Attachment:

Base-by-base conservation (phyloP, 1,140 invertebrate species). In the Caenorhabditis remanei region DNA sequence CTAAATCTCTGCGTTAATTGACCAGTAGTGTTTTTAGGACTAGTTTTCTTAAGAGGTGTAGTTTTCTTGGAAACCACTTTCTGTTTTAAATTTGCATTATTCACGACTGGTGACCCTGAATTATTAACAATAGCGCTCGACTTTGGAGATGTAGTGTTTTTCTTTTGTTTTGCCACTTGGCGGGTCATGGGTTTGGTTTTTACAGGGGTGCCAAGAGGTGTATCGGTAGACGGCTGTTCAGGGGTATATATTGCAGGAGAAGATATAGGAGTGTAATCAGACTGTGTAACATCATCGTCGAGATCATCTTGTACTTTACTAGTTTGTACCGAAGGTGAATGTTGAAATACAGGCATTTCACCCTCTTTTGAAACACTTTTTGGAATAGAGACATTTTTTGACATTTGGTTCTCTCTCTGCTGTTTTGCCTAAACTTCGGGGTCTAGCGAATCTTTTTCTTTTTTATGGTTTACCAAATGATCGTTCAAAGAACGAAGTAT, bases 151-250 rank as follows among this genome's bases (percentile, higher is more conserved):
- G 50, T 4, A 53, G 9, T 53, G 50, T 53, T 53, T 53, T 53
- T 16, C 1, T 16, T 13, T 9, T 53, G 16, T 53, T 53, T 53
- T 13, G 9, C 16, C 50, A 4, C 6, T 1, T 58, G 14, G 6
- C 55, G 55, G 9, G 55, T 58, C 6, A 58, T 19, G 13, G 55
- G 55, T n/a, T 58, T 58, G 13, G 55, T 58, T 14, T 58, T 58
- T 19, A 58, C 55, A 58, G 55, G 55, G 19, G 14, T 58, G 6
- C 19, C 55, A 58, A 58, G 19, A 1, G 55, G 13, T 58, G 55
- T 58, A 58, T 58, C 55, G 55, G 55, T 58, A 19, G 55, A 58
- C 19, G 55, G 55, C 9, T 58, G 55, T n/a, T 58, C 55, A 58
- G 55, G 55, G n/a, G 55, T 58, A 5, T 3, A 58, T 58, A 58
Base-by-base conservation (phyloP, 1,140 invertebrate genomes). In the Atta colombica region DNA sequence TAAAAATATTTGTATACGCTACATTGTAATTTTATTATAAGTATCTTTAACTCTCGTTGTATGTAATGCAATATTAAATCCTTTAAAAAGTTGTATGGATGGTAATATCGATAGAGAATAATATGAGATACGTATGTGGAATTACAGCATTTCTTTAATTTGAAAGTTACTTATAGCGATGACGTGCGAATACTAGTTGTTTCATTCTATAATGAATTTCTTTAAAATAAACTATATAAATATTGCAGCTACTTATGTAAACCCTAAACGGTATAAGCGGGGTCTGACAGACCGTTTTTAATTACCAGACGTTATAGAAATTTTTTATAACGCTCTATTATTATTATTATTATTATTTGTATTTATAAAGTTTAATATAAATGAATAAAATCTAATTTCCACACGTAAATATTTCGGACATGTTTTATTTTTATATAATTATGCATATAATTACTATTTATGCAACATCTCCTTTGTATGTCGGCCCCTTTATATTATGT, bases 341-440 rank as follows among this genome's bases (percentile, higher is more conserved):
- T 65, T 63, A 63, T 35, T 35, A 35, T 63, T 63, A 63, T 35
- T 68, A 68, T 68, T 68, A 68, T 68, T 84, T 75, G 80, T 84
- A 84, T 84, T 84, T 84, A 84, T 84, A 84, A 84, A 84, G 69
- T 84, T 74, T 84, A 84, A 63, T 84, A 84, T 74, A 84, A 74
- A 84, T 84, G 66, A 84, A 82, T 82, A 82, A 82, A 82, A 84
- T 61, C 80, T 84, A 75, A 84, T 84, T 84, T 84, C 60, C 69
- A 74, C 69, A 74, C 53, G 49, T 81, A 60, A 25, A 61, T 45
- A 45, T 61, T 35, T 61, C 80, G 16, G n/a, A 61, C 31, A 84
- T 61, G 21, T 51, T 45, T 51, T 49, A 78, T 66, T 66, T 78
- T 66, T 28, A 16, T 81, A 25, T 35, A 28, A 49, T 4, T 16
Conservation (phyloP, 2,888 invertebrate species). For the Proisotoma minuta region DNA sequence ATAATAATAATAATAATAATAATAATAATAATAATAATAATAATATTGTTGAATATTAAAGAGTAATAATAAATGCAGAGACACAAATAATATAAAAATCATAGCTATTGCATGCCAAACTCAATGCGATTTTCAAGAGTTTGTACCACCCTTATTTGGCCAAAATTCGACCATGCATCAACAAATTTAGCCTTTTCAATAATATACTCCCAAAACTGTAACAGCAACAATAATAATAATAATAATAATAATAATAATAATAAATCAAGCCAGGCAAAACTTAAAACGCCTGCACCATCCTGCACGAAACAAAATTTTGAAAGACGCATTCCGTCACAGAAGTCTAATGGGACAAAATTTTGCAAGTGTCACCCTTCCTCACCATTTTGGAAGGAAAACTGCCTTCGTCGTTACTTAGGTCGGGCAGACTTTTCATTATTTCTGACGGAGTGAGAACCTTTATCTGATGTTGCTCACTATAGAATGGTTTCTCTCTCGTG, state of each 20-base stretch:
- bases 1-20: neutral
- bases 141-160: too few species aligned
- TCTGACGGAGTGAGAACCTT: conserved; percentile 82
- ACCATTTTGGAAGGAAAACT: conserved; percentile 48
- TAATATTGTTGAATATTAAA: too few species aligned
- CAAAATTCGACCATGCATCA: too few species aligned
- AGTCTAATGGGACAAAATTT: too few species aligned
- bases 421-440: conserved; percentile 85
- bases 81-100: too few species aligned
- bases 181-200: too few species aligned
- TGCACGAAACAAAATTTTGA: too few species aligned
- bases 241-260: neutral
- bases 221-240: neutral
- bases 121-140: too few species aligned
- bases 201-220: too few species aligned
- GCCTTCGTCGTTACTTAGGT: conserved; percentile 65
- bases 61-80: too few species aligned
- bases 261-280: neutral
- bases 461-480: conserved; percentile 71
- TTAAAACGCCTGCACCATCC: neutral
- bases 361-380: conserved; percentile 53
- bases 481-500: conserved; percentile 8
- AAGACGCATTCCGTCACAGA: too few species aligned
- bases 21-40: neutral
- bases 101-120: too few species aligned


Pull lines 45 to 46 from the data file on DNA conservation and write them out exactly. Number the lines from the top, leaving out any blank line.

- bases 481-500: conserved; percentile 8
- AAGACGCATTCCGTCACAGA: too few species aligned